Aussie firms target S'pore in quest for lower taxes

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I wonder is that the reason why our sg's gdp and inflation are so high in recent years?

Sunday, May 11, 2014
Jonathan Pearlman
The Straits Times

Australia, ramping up efforts to combat tax havens, has released for the first time information showing where companies shift revenues - and Singapore is at the top of the list.

Analysts said the list published by the Australian Taxation Office (ATO) last week appeared to be part of a "scare campaign" to stop multinationals from shifting profits to countries with lower tax rates.

The list showed that of about A$130 billion (S$152 billion) that left the country, almost A$40 billion went to Singapore. This was followed by Japan and Britain with A$14.8 billion each, the United States (A$11.8 billion), Germany (A$7.6 billion) and Ireland (A$7.5 billion).

The ATO told The Straits Times that the data was "not a complete, all-inclusive figure" but was based on information from companies which reported the top three nations to which they shifted funds.

"It is important to note that havens can be transit points in a transaction and are not always where the money ultimately lands," it added.

Asked about the figures, a spokesman for the Inland Revenue Authority of Singapore (Iras) told The Straits Times yesterday that it was unable to comment on their accuracy.

The ATO spokesman said Australia began to ask for more information from companies and international agencies on the use of tax havens in the past two years, resulting in the collection of an extra A$450 million.

Dr John McLaren, an expert on international tax havens from the University of Wollongong, said the tax data did not indicate companies were acting illegally but was part of efforts to publicly pressure them over minimisation strategies.

"I think it is a scare campaign - just to scare people and to be seen to be doing something and tracking the tax flows," he said.

The release of the data was followed this week by Australian federal tax commissioner Chris Jordan's warning that the government was losing more than A$1 billion a year due to international tax minimisation strategies.

Australia is heading the Group of 20 (G-20) major economies this year and has signalled that one of its top priorities will be addressing international tax havens and weaknesses in the way multinationals are taxed.

During a G-20 meeting in Sydney in February, Australia's Treasurer Joe Hockey called for a "global response". "Some multinational companies aren't paying their fair share of tax anywhere," he said.

Google has come under particular attack in Australia, where its tax bill last year came to about 15 per cent of its profits of A$46.5 million, with the company billing customers in Singapore to reduce taxes. Singapore's corporate tax rate is 17 per cent, compared with 30 per cent in Australia.

The tax office said Australia, along with the G-20 and the Organisation for Economic Cooperation and Development, was pushing for automatic exchange of taxpayer financial account information between countries.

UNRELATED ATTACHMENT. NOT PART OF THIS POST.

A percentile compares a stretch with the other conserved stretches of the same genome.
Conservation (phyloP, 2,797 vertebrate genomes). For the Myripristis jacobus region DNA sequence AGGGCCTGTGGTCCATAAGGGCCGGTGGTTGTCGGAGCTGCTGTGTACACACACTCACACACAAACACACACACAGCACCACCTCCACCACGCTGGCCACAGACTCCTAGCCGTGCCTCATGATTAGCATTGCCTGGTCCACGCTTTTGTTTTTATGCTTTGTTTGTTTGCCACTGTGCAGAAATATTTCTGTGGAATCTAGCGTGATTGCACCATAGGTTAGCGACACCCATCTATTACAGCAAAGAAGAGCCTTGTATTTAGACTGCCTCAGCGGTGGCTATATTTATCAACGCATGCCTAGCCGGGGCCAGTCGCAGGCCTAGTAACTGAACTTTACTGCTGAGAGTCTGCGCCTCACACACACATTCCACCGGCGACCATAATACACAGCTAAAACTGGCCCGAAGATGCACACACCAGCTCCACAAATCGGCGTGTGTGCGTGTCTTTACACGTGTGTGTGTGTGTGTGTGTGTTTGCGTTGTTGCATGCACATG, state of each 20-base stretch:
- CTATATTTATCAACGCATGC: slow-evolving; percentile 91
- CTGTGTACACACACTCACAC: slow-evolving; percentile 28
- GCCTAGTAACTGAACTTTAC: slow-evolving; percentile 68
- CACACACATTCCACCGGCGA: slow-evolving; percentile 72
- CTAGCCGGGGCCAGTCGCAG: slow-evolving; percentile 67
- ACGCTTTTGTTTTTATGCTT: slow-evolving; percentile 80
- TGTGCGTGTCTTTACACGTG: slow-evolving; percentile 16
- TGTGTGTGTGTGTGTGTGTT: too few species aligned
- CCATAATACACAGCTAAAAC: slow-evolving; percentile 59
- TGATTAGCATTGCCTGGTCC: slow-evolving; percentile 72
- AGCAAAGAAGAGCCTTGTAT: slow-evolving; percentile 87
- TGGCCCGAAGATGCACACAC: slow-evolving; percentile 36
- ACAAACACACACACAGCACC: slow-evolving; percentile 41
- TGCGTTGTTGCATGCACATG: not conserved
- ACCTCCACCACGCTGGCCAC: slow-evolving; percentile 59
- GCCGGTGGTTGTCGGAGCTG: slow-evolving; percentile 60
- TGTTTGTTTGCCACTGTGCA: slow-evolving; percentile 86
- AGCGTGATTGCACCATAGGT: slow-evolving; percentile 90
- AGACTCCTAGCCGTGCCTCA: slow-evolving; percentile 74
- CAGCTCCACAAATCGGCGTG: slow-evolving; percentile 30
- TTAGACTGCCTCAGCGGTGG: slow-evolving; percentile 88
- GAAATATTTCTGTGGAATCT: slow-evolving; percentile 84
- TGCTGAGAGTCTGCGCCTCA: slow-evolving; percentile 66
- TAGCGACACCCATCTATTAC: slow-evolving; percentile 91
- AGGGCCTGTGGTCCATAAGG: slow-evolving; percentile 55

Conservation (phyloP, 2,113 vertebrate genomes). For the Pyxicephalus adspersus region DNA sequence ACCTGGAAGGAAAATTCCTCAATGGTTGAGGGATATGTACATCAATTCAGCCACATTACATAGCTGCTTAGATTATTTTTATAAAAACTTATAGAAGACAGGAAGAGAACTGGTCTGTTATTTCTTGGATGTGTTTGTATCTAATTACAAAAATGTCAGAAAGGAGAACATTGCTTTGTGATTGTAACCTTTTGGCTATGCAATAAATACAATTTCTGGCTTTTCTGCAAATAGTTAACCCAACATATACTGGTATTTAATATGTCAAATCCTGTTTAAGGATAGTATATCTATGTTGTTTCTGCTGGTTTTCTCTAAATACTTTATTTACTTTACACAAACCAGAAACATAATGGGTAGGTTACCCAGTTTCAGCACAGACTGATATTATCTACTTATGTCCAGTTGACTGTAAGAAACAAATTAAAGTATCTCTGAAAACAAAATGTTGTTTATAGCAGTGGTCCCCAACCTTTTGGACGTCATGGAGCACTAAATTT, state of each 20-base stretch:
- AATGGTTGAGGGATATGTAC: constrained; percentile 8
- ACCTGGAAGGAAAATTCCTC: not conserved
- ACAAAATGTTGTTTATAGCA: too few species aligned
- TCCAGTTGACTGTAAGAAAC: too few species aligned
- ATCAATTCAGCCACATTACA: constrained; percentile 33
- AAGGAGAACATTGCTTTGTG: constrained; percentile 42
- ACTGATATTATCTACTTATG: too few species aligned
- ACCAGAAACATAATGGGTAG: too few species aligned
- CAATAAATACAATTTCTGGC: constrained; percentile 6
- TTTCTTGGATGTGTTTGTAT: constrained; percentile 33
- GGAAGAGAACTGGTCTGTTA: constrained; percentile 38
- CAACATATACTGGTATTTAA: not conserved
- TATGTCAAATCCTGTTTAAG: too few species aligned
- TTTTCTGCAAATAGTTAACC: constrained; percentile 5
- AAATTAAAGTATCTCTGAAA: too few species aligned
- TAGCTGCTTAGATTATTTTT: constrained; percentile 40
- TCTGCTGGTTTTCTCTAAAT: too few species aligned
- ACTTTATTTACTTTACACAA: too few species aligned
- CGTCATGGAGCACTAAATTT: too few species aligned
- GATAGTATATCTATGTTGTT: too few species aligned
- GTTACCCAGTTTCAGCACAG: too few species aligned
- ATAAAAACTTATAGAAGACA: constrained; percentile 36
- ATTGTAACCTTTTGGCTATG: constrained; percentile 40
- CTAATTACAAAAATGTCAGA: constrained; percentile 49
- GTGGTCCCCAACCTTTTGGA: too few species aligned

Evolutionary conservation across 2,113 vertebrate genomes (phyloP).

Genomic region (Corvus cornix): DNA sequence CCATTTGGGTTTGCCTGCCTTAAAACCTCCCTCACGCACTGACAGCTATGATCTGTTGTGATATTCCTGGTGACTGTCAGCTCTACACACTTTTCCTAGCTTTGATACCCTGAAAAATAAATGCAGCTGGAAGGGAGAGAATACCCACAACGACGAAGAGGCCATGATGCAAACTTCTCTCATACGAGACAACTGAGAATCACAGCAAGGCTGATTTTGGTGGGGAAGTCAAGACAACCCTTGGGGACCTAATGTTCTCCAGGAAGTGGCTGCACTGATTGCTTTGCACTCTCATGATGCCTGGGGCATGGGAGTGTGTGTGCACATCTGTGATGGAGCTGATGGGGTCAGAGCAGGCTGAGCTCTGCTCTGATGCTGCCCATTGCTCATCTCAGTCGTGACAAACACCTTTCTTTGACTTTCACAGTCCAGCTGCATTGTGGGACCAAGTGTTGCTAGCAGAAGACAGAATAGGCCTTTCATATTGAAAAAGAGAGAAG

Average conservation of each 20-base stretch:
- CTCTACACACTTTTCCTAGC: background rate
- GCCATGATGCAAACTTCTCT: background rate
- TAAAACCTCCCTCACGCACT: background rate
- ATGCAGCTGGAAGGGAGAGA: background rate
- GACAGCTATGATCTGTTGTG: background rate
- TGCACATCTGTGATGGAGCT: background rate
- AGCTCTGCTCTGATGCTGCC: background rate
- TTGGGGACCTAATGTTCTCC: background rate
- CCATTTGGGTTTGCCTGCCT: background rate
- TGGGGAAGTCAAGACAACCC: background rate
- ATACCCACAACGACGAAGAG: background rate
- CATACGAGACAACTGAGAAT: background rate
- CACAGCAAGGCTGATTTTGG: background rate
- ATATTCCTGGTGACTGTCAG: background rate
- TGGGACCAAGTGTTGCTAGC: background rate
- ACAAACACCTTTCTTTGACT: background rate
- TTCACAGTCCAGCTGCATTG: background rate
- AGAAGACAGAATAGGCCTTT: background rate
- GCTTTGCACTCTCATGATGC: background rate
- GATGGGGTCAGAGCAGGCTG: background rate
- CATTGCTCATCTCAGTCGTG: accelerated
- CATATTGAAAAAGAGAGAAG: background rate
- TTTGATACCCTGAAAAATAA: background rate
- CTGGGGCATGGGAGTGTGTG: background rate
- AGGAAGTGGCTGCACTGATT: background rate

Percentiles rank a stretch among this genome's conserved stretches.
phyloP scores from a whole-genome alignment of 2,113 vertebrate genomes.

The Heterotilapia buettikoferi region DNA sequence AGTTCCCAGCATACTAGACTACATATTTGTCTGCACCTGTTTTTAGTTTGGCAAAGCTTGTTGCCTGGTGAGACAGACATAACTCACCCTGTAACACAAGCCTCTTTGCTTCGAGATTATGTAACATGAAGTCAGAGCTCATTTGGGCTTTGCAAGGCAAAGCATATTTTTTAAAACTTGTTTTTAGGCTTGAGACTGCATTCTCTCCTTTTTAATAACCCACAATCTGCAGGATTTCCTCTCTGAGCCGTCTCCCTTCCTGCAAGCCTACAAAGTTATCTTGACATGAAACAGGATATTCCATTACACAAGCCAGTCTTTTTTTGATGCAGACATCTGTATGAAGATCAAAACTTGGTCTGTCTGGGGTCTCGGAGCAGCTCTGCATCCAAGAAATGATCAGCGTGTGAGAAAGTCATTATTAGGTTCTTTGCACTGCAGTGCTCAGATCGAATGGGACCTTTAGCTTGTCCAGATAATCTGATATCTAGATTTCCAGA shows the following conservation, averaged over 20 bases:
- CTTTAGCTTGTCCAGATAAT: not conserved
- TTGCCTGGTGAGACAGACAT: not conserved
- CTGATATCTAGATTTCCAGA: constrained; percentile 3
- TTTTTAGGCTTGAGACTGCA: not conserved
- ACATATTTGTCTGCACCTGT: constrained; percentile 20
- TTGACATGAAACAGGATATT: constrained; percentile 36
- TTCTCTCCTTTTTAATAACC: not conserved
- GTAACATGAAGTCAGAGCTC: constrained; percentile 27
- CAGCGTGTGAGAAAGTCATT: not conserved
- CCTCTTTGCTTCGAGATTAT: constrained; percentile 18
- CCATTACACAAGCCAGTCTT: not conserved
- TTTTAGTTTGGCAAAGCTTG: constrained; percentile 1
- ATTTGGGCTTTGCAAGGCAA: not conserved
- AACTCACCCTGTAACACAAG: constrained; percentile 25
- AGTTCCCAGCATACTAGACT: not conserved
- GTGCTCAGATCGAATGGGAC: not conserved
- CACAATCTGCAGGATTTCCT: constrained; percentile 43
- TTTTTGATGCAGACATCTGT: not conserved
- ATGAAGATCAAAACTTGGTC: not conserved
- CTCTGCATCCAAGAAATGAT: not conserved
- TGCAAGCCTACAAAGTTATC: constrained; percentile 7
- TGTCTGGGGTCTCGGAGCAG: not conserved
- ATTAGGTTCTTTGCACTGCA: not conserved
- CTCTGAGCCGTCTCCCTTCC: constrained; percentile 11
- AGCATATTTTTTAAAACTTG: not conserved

The release of the data comes as Singapore this week agreed to give the United States data on certain Singapore bank accounts held by US persons to help the authorities there combat tax evasion.

The Iras spokesman said there is no basis to allege that Singapore is a tax haven.

"Singapore is a responsible jurisdiction with a strong rule of law and our vibrant economy is built on the real and substantive manufacturing and service sectors. By maintaining a fiscally prudent regime, we are able to keep our tax rates competitive while raising sufficient tax revenues to fund our public expenditures," Iras added.

Dr McLaren said he believed a lot of the funds shifted by Australian companies to Singapore was to "captive insurance" companies, or subsidiaries set up to insure the parent.

He said the parent companies can reduce their tax burden by having the insurance arm based in Singapore, which has lower tax rates.

The data also showed that Singapore was the second-biggest source of offshore capital inflow to Australia. Of about A$103 billion received by Australian firms in 2012, A$35.6 billion came from Switzerland, A$12.3 billion from Singapore and about A$10.3 billion each came from the US and Britain.

The ATO told The Straits Times that it released the data because "2011-12 was the first financial year that this information was collected".

Mr Mark Zirnsak, from the Tax Justice Network, said Australia needs to crack down more aggressively on "tax dodging", particularly by ensuring greater transparency and reporting by companies.

He said that "progress was being made" and bodies such as the G-20 should continue to push for greater sharing of information.

"Singapore is one of the places that Australian companies have used for that purpose," he said. "Some of it is legitimate - the question is what part is legal tax dodging, or not."

Dr McLaren, however, said it was all but impossible to prevent multinational companies from legally minimising tax.

He said Australia should focus instead on taxes that are harder to avoid, such as wealth taxes and land taxes.

"You have Joe Hockey in the G-20 making lots of noise but there is no way you can ever stop multinationals reducing their taxes," he said.

This article was published on May 9 in The Straits Times.

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